Summary Class notes - Corporate Governance

- Corporate Governance
- Oscar van Leeuwen
- 2019 - 2020
- Maastricht School of Management (MSM)
167 Flashcards & Notes
2 Students
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Summary - Class notes - Corporate Governance

  • 1539208800 Lecture 1 - part 1

  • Fama & Jensen (1983) - Manage & Supervise

    1. Initiation
    2. Ratification
    3. Implementation
    4. Monitoring
  • Initiation
    Generation of proposals for resource utilitzation and structuring contracts
  • Ratification
    Choice of the decision initiatives to be implemented
  • Implementation
    Execution of ratified decisions
  • Monitoring
    Measurement of the performance of decision agent and implementation of rewards
  • Responsible Corporate Governance is aimed at securing the continuity of the firm. Why?

    - Shareholders get their share of the profit
    - Customers get products or services
    - Suppliers have their customers
    - Employees keep their job
    - Management receives their bonuses
    - Society receives taxes
  • What is the objective of Corporate Governance?
    The objective is realising long term shareholder value whilst taking into account interests of other stakeholders. In other words: finding the position in the feasibility space that is acceptable to all stakeholders.
  • What is the feasibility space?
    The feasibility space represents a situation which is satisfying for all stakeholders (e.g. employees, shareholders, society and customers). Refer to picture in the slides.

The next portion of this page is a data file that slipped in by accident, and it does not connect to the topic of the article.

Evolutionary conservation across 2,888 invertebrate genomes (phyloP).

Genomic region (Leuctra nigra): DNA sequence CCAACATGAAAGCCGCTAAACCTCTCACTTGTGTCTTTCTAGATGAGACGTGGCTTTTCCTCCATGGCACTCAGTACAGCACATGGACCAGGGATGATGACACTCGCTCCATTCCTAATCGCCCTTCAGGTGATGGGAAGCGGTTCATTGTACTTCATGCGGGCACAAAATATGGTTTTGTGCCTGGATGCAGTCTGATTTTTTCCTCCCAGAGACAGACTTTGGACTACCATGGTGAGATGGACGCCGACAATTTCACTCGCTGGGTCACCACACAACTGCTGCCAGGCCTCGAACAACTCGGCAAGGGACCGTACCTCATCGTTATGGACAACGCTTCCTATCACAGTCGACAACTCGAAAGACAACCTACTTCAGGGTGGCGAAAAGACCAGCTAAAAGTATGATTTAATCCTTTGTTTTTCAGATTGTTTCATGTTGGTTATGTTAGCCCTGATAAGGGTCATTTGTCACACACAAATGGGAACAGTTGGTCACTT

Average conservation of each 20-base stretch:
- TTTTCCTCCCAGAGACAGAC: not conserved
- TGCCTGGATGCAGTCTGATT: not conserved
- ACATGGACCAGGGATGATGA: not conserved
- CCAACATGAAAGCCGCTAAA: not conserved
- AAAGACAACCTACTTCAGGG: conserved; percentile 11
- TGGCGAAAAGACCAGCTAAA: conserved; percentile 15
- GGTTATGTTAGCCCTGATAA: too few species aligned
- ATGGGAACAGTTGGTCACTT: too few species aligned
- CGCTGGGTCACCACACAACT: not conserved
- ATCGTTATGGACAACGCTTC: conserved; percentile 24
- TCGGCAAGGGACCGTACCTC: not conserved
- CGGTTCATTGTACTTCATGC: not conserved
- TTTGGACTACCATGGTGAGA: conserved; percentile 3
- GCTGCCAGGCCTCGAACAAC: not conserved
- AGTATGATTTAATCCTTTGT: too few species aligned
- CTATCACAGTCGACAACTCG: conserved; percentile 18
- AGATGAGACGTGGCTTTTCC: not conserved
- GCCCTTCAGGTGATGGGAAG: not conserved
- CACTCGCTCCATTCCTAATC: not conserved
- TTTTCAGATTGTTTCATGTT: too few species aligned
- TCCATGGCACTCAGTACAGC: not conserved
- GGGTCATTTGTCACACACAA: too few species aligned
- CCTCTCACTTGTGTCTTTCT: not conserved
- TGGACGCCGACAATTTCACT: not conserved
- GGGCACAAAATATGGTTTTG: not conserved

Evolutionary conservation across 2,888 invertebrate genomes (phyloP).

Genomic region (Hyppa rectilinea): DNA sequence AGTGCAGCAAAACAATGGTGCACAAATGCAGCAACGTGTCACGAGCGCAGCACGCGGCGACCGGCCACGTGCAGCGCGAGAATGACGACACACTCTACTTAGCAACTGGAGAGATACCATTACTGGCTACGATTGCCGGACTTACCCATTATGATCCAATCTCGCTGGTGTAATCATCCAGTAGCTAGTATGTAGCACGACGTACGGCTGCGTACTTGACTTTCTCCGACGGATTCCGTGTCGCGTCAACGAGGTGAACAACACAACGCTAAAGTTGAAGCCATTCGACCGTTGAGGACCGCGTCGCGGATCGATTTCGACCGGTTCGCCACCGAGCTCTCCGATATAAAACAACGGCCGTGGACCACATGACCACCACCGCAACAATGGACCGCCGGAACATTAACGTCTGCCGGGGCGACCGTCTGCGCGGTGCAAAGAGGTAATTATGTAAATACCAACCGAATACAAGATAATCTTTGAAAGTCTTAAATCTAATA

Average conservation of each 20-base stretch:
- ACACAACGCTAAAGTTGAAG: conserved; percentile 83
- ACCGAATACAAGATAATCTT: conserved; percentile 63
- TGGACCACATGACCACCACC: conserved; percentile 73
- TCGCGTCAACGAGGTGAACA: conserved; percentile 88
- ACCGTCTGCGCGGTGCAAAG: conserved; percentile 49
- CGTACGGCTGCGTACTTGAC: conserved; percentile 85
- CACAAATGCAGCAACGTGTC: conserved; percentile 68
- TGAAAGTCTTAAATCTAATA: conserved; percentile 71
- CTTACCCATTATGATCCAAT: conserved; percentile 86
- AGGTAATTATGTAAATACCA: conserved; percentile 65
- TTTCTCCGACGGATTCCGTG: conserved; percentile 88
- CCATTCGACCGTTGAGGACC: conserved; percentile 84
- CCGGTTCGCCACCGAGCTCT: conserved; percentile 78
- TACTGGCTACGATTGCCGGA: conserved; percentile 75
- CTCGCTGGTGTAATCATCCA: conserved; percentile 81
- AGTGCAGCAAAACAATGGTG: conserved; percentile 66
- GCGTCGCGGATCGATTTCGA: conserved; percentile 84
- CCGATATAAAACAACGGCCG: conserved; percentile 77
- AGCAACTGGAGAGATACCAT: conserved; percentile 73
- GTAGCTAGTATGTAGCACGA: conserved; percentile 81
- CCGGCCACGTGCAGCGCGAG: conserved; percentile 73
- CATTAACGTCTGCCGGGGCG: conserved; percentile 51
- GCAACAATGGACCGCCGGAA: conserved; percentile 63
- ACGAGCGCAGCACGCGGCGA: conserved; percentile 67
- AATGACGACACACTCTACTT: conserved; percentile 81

• What can you tell about the size of the feasibility space?
    The feasible region is shown as being relatively small. This is amost by definition the case: if the feasible region increases, the groups will adjust their demands in usch a way that is relatively small again.
  • What are examples of gatekeepers and watchdogs?

    - Supervisors
    - Oversight bodies
    - Auditors
    - Analists/investment bankers
    - Credit rating agencies
    - Remuneration advisors
    - Lawyers
    - Press

    Most importantly, every member of the chain must commit to collaboration with all others. This chain is only as strong as its weakest link.
  • What are the backbones of good Corporate Governance?

    - Transparancy
    - Integrity
  • Transparency

    Transparency form a backbone of good corporate governance and requires a sophisticated system of accounting. Such system should:
    - Allow investors to assess the magnitude and timing of future cash flows to be generated by a business
    - Encourage efficient operations and maximization of results
    - Provide an early warning of problems in meeting objectives of the firm
    - Lead to quick corrective action whenever things go bad
  • Integrity
    Integrity forms the backbone of good corporate governance and requires "doing the right things". A "check in the box" approach to good corporate governance wil not inspire a true sense of ethical obligation. It could merely lead to an array of inhibiting "politically correct" dictates.
  • What's the difference in the vision on CG in the past and nowadays?